AP reported:

The proposal fulfills fears from some gun rights groups, who have opposed the Texas abortion law because they worried liberal states like California would use the same principle on guns.

“If Texas succeeds in its gambit here, New York, California, New Jersey, and others will not be far behind in adopting equally aggressive gambits to not merely chill but to freeze the right to keep and bear arms,” attorney Erik Jaffe wrote in a legal brief on behalf of the Firearms Policy Coalition, a nonprofit group that advocates for gun rights.

Gun advocates, including the Firearms Policy Coalition, immediately promised a court challenge if the California bill becomes law.

The bill is one of four pieces of legislation in California aiming to rein in the gun industry. The other measures would make it illegal to market assault weapons to kids, make it easier for survivors of gun violence to sue manufacturers or dealers for liability in shooting incidents, and curb the spread of ghost guns—firearms that are assembled from parts and lack serial numbers.

“The public has no patience for these purveyors of violence and death,” Newsom told The Sacramento Bee.

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  1. FedUpPleb

    These laws are currently over third rail issues, but what is to stop corporations lobbying for “non-government enforced laws” for just about anything they want?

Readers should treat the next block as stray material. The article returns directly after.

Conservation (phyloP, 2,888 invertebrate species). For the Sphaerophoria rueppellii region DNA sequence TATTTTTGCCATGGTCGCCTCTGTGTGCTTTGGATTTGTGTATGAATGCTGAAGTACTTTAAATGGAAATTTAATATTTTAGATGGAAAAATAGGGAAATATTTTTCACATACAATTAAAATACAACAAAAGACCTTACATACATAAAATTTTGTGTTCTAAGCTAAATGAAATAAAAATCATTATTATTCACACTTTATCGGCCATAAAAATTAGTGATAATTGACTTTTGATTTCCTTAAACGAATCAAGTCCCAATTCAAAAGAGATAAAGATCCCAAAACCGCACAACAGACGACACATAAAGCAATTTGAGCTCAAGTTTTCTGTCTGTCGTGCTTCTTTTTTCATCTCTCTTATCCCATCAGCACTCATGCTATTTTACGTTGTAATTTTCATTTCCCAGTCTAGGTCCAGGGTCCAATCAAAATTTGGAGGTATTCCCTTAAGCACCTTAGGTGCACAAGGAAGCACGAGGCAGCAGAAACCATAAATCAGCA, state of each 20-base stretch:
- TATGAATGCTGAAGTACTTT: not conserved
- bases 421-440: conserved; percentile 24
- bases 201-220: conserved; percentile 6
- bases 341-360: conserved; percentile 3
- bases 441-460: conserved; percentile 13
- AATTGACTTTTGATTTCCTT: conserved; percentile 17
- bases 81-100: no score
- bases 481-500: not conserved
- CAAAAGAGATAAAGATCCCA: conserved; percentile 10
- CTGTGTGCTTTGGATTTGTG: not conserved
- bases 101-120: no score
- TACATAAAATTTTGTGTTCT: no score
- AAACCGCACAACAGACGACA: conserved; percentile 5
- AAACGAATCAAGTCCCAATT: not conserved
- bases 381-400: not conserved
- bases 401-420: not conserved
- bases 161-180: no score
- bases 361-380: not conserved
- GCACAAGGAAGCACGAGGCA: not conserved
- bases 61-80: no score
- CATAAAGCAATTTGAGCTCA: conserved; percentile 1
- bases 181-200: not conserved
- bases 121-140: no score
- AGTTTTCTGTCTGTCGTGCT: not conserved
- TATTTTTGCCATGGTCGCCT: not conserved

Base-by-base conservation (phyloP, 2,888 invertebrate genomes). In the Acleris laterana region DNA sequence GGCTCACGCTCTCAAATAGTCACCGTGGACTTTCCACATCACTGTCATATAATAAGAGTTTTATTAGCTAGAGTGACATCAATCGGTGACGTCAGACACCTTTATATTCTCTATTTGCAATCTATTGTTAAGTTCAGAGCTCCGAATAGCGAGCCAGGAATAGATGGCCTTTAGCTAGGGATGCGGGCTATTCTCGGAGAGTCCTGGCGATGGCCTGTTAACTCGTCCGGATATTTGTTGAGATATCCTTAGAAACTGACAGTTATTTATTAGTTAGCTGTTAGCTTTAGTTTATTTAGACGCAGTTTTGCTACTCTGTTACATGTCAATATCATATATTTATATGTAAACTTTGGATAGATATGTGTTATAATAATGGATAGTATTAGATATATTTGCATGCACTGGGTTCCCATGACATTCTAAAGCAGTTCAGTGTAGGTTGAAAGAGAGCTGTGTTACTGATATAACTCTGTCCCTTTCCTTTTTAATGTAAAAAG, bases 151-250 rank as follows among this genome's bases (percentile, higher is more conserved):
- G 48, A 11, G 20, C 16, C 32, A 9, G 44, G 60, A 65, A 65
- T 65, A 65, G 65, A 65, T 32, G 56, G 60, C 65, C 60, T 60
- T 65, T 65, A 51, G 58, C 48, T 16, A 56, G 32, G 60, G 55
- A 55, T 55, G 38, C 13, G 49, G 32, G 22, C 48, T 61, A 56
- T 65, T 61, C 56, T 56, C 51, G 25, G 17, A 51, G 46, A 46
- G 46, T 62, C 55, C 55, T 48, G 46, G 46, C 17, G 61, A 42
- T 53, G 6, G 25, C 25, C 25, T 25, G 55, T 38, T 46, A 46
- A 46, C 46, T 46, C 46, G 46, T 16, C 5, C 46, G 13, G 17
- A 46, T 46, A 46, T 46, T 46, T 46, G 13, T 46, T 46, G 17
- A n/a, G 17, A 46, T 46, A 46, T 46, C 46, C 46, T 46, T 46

Forming a union? Private groups can sue you.
    Investigating corporate crime? Private groups can sue you.
    Sending money to $ENTITY. Prepare to be sued by whoever picks up your target contract.

    These SCOTUS endorsed Texas and Californian laws are just ‘Letters of Marque and Reprisal’ for legal privateers.

  2. TimH

    Read a review of the GST-9 ghost gun kit, and it’s not cheap. But unless a buyer pays cash at the manufacturer, the transaction is surely tracked, so what’s the advantage to a criminal?

    Far easier to fit a spare barrel to a legally owned handgun for illegal acts, then slap the original one back in to defeat forensics.

    1. ambrit

      Steel jacketed bullets will also change the marks of the lands of a barrel on the projectile. Even cheaper than a spare barrel. Unless, you are feeling fiendish and want the authorities to go chasing after a weapon responsible for multiple acts of violence. There are so many ways to change the rifling marks it is not even funny.

    2. SET

      What makes you think these are for illegal acts? Very few assault weapons are used in crimes. The buyers are right wing gun nuts. The .50 BMG rifle is an anti-aircraft weapon with an effective range of a mile. Long range shooting is an old sport, pick a different caliber that’s not an anti-aircraft round sitting on the shelf, one that has to be hand loaded. When I ran for Congre$$ in 2006, I refused to take the NRA quiz, even though I’m a Life Member. I joined when it was “old school” before the Rethuglican takeover. The bonus is I get to vote for the Board of Directors (I never have) and get to see the cast of crazies running the outfit! It’s not criminals, it’s the crowd of “gun culture” that showed up armed at the Bundy protests, and their ilk.
      I’m well to the left of Bernie, but he’s in the $enate and can’t be too extreme, even though in Europe he’d be center left. It was covered in NC that Team Dem would rather lose with Hillary, than win with Bernie. He was cheated out of the nomination twice.

  3. Louis Fyne

    state-approved vigilantism is bad.

    Regardless of the topic, being just as stupid as the other side is not a winning strategy in life.

    1. Dave Johnson